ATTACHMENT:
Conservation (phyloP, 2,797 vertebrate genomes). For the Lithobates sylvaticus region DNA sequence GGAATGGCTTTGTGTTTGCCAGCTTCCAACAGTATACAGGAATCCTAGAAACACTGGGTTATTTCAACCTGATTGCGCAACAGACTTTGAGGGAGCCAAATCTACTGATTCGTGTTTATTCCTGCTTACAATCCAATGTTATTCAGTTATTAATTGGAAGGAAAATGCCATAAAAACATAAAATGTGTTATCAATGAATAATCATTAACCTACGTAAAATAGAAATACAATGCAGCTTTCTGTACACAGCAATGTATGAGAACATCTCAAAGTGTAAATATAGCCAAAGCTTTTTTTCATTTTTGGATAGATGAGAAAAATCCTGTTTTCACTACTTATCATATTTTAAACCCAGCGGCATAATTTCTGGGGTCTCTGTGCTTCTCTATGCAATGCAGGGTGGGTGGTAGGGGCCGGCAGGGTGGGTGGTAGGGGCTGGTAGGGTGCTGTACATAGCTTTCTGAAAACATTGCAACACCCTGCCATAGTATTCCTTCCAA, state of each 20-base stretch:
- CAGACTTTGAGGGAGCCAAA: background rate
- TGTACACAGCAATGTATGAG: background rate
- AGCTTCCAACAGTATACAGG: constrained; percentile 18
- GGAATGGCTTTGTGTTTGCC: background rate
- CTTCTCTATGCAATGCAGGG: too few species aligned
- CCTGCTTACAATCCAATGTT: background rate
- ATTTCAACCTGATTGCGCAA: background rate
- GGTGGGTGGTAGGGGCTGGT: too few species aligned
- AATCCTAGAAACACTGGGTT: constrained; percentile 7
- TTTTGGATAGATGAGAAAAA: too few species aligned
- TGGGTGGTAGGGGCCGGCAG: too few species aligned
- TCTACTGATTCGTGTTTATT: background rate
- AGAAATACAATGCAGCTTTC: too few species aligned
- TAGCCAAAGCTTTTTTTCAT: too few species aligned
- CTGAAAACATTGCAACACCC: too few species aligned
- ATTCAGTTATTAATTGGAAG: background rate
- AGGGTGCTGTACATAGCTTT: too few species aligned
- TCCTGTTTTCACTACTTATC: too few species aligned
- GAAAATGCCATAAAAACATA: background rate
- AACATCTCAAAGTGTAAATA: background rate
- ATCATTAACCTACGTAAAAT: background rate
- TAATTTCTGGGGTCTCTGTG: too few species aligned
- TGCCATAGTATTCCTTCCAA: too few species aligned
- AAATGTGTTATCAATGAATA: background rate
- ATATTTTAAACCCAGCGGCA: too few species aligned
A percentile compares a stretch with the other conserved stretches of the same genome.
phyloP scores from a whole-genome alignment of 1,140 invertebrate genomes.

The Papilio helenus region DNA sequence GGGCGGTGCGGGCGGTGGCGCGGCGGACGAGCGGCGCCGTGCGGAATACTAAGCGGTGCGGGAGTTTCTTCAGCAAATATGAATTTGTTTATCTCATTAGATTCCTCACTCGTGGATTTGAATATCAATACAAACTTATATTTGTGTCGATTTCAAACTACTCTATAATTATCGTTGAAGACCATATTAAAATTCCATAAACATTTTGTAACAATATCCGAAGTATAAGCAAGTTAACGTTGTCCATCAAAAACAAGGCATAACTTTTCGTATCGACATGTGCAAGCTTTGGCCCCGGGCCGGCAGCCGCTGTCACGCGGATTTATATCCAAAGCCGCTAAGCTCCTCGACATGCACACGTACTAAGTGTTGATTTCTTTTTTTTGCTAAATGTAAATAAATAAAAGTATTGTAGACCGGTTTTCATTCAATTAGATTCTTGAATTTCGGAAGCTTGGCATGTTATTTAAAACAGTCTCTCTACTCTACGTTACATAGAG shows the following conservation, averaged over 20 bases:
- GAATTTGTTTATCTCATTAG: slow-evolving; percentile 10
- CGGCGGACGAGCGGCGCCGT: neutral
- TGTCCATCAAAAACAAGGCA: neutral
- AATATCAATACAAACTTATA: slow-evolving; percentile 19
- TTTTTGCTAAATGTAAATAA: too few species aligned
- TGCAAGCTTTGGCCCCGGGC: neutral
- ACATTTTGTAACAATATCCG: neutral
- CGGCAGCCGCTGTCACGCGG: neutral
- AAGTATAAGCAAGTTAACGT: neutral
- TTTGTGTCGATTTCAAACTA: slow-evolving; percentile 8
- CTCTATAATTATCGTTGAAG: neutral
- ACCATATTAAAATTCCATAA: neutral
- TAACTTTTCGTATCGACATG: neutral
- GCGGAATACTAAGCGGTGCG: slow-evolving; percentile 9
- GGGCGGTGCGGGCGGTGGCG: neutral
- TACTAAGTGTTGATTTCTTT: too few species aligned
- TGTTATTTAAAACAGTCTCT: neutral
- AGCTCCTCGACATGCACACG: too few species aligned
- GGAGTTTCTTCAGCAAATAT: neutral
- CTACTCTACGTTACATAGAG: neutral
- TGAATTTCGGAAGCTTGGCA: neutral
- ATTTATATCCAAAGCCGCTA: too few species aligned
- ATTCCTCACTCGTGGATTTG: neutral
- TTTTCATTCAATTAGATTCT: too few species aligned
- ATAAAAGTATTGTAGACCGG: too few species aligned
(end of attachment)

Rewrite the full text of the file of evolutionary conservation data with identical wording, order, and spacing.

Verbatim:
Conservation (phyloP, 2,797 vertebrate genomes). For the Lithobates sylvaticus region DNA sequence GGAATGGCTTTGTGTTTGCCAGCTTCCAACAGTATACAGGAATCCTAGAAACACTGGGTTATTTCAACCTGATTGCGCAACAGACTTTGAGGGAGCCAAATCTACTGATTCGTGTTTATTCCTGCTTACAATCCAATGTTATTCAGTTATTAATTGGAAGGAAAATGCCATAAAAACATAAAATGTGTTATCAATGAATAATCATTAACCTACGTAAAATAGAAATACAATGCAGCTTTCTGTACACAGCAATGTATGAGAACATCTCAAAGTGTAAATATAGCCAAAGCTTTTTTTCATTTTTGGATAGATGAGAAAAATCCTGTTTTCACTACTTATCATATTTTAAACCCAGCGGCATAATTTCTGGGGTCTCTGTGCTTCTCTATGCAATGCAGGGTGGGTGGTAGGGGCCGGCAGGGTGGGTGGTAGGGGCTGGTAGGGTGCTGTACATAGCTTTCTGAAAACATTGCAACACCCTGCCATAGTATTCCTTCCAA, state of each 20-base stretch:
- CAGACTTTGAGGGAGCCAAA: background rate
- TGTACACAGCAATGTATGAG: background rate
- AGCTTCCAACAGTATACAGG: constrained; percentile 18
- GGAATGGCTTTGTGTTTGCC: background rate
- CTTCTCTATGCAATGCAGGG: too few species aligned
- CCTGCTTACAATCCAATGTT: background rate
- ATTTCAACCTGATTGCGCAA: background rate
- GGTGGGTGGTAGGGGCTGGT: too few species aligned
- AATCCTAGAAACACTGGGTT: constrained; percentile 7
- TTTTGGATAGATGAGAAAAA: too few species aligned
- TGGGTGGTAGGGGCCGGCAG: too few species aligned
- TCTACTGATTCGTGTTTATT: background rate
- AGAAATACAATGCAGCTTTC: too few species aligned
- TAGCCAAAGCTTTTTTTCAT: too few species aligned
- CTGAAAACATTGCAACACCC: too few species aligned
- ATTCAGTTATTAATTGGAAG: background rate
- AGGGTGCTGTACATAGCTTT: too few species aligned
- TCCTGTTTTCACTACTTATC: too few species aligned
- GAAAATGCCATAAAAACATA: background rate
- AACATCTCAAAGTGTAAATA: background rate
- ATCATTAACCTACGTAAAAT: background rate
- TAATTTCTGGGGTCTCTGTG: too few species aligned
- TGCCATAGTATTCCTTCCAA: too few species aligned
- AAATGTGTTATCAATGAATA: background rate
- ATATTTTAAACCCAGCGGCA: too few species aligned
A percentile compares a stretch with the other conserved stretches of the same genome.
phyloP scores from a whole-genome alignment of 1,140 invertebrate genomes.

The Papilio helenus region DNA sequence GGGCGGTGCGGGCGGTGGCGCGGCGGACGAGCGGCGCCGTGCGGAATACTAAGCGGTGCGGGAGTTTCTTCAGCAAATATGAATTTGTTTATCTCATTAGATTCCTCACTCGTGGATTTGAATATCAATACAAACTTATATTTGTGTCGATTTCAAACTACTCTATAATTATCGTTGAAGACCATATTAAAATTCCATAAACATTTTGTAACAATATCCGAAGTATAAGCAAGTTAACGTTGTCCATCAAAAACAAGGCATAACTTTTCGTATCGACATGTGCAAGCTTTGGCCCCGGGCCGGCAGCCGCTGTCACGCGGATTTATATCCAAAGCCGCTAAGCTCCTCGACATGCACACGTACTAAGTGTTGATTTCTTTTTTTTGCTAAATGTAAATAAATAAAAGTATTGTAGACCGGTTTTCATTCAATTAGATTCTTGAATTTCGGAAGCTTGGCATGTTATTTAAAACAGTCTCTCTACTCTACGTTACATAGAG shows the following conservation, averaged over 20 bases:
- GAATTTGTTTATCTCATTAG: slow-evolving; percentile 10
- CGGCGGACGAGCGGCGCCGT: neutral
- TGTCCATCAAAAACAAGGCA: neutral
- AATATCAATACAAACTTATA: slow-evolving; percentile 19
- TTTTTGCTAAATGTAAATAA: too few species aligned
- TGCAAGCTTTGGCCCCGGGC: neutral
- ACATTTTGTAACAATATCCG: neutral
- CGGCAGCCGCTGTCACGCGG: neutral
- AAGTATAAGCAAGTTAACGT: neutral
- TTTGTGTCGATTTCAAACTA: slow-evolving; percentile 8
- CTCTATAATTATCGTTGAAG: neutral
- ACCATATTAAAATTCCATAA: neutral
- TAACTTTTCGTATCGACATG: neutral
- GCGGAATACTAAGCGGTGCG: slow-evolving; percentile 9
- GGGCGGTGCGGGCGGTGGCG: neutral
- TACTAAGTGTTGATTTCTTT: too few species aligned
- TGTTATTTAAAACAGTCTCT: neutral
- AGCTCCTCGACATGCACACG: too few species aligned
- GGAGTTTCTTCAGCAAATAT: neutral
- CTACTCTACGTTACATAGAG: neutral
- TGAATTTCGGAAGCTTGGCA: neutral
- ATTTATATCCAAAGCCGCTA: too few species aligned
- ATTCCTCACTCGTGGATTTG: neutral
- TTTTCATTCAATTAGATTCT: too few species aligned
- ATAAAAGTATTGTAGACCGG: too few species aligned